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  • Writer's pictureHinton Magazine

Michelin-chef Creates Dish Designed To Improve Mood As We Enter Into The Darker Months

The Perfect Mood-boosting Thai Recipe.

The dish uses heat, colour and lean proteins to trigger the release of feel-good endorphins and boost serotonin levels.

  • One in three Brits to suffer from Seasonal Affective Disorder (SAD) as the clocks go back and the winter weather arrives*

  • Dish uses heat, vibrant colours and lean protein to scientifically improve mood

  • Chef Sebby Holmes’ Jungle Curry of Beef Cheeks, Green Peppercorns and Sweet Basil is bound to deliver a blow against the winter darkness

As the nights get darker, more and more people across the UK will start to suffer from Seasonal Affective Disorder. With the clocks set to go back this weekend (Sunday 29 October) it’s easy to start to feel a little more downcast than usual.

Michelin Thai chef Sebby Holmes, the mastermind behind Farang and PAYST, is on hand to offer a delicious recipe that contains ingredients proven to boost your mood. Is this the perfect recipe to cook this season to keep your mind happy and healthy?

The recipe brings heat, colour and lean proteins together to ensure people are doing everything they can to keep those negative thoughts at bay.

The Science:

Heat: It’s reported that even a whiff of ginger can improve your mood. No Thai curry would complete without a healthy amount of ginger and garlic, but it’s fresh chillies that really pack a punch. Capsaicin, a chemical compound found in chillies, triggers the release of endorphins that can boost your mood, and may even reduce stress and anxiety. Increase the heat levels to give yourself a boost, and to keep warm when the cold weather kicks in.

Colour: Our brains respond to colour by stimulating glands which regulate hormones, including serotonin. Research has shown that bright colours can trigger the release of serotonin, which is responsible for making us feel happy and satisfied.** The bright reds of Holmes’ Jungle Curry signal excitement to the brain, whilst orange and yellow hues are the feel-good colours of the rainbow, eliciting feelings of happiness, optimism and hope.

Lean proteins: It’s no secret that protein is vital for a balanced diet. According to mental health charity MIND, diets high in protein can support your mental health.*** Protein contains amino acids which your brain needs to produce neurotransmitters - these help regulate thoughts and feelings. Beef cheek is inexpensive and packed with protein, it works perfectly in Holmes’ Jungle Curry.

Here’s everything you need to cook this mood boosting curry:


Serves 2 / GF

1 pot Payst jungle curry

2 tablespoons, vegetable oil

2 tablespoons, coriander roots, washed and finely chopped

4 garlic cloves, peeled

2 tablespoons wild ginger, krachai, peeled and roughly chopped (regular ginger can be used instead)

½ tablespoon coarse sea salt

200g, beef cheek, trimmed (any slow cook beef can be used)

2 whole stick lemongrasses, bruised in a pestle

20g, galangal, bruised in a pestle

4 kaffir lime leaves, torn slightly to release flavour

2 tablespoons, table salt

1 whole garlic head, sliced in two across the cloves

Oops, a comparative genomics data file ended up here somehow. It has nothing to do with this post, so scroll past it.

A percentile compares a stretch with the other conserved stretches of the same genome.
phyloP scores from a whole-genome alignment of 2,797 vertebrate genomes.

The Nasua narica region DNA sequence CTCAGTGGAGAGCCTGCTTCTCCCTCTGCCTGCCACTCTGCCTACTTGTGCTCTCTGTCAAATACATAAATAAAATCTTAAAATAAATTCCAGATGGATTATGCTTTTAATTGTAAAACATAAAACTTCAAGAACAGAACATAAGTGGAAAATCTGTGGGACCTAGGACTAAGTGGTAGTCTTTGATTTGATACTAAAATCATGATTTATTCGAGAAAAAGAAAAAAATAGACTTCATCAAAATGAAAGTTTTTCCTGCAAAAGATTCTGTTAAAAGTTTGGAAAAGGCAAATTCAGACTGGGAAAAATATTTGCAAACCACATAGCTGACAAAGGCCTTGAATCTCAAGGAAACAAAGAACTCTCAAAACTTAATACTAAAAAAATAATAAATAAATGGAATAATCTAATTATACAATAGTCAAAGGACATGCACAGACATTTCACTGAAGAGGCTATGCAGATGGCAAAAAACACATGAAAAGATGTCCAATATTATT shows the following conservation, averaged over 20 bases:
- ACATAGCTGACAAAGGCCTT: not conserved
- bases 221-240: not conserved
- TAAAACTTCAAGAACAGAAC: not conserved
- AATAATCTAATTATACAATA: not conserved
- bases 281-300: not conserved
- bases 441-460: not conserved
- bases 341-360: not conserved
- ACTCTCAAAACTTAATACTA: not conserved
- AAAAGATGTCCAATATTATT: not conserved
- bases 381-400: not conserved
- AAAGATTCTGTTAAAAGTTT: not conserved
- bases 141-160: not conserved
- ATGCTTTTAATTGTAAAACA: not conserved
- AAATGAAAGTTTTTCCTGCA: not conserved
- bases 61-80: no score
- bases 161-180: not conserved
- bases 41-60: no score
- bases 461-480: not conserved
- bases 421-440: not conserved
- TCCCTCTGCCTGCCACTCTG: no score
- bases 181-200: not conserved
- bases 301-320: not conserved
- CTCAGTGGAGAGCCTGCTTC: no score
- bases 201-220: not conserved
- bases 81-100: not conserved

4 banana shallots, chopped in half

1 tablespoon, caster sugar

2 tablespoons, fish sauce

10g, hot mint, Vietnamese mint (optional)

10g, betel leaves (optional, spinach can be used instead)

10g, coriander,

10g, Thai sweet basil

10g, fresh curry leaves

30g, new potatoes, chopped in half

30g, green beans

1 head pak choi, core removed and chopped into bite sized pieces.

Fresh chillies to taste


  1. Firstly, braise the beef cheeks. In a large oven proof pan submerge the beef cheeks in water and then add the lemongrass sticks, bruised galangal, lime leaves, banana shallots, table salt and whole garlic. Cover the surface of the liquid with parchment paper and the pan with tin foil to protect from the direct heat of the oven and then cook in a pre-heated oven at 100 degrees centigrade for 8 hours, this is best cooked overnight. Check the beef cheeks before removing from the oven, they should easily be chopped with a spoon with tenderness. When cooked, remove from the oven and leave to one side to use immediately.

  2. In the meantime, cook out the paste. When cooking a jungle curry, it is fried in 2 stages and then boiled, this is for depth of flavour. To start, pound the coriander root, wild ginger and garlic cloves to a paste, using the sea salt as an abrasive.

  3. Next heat the vegetable oil in a wok or non-stick pan and then proceed to fry out the paste, scraping and stirring constantly. When the paste begins to darken slightly, add the jungle curry paste and continue to cook out the paste, making sure it doesn’t stick and burn, at this point add the kaffir lime leaves and the lemongrass from the beef braising stock. Continue to fry the paste until it begins to darken in colour and then add the sugar and fry for a further minute until the sugar has caramelised and the paste has darkened a little more.

  4. Next de-glaze the pan with the fish sauce, 300ml of beef braising stock and bring to a simmer. Once simmering add the potatoes and continue to simmer for 10 minutes until the potatoes are beginning to soften. At this point add the pak choi, green beans and beef cheeks and use a little more braising stock if needed, then continue to simmer until all ingredients are softened and edible.

  5. Lastly add all the herbs and gently toss them through the hot curry and then serve immediately, the curry should be loose, yet rich and spicy with a salty edge. Serve the beef cheek jungle curry in bowls with steamed jasmine rice, if you like top with crispy garlic, shallots and fresh chillies.


All PAYST products are available to purchase via the PAYST website


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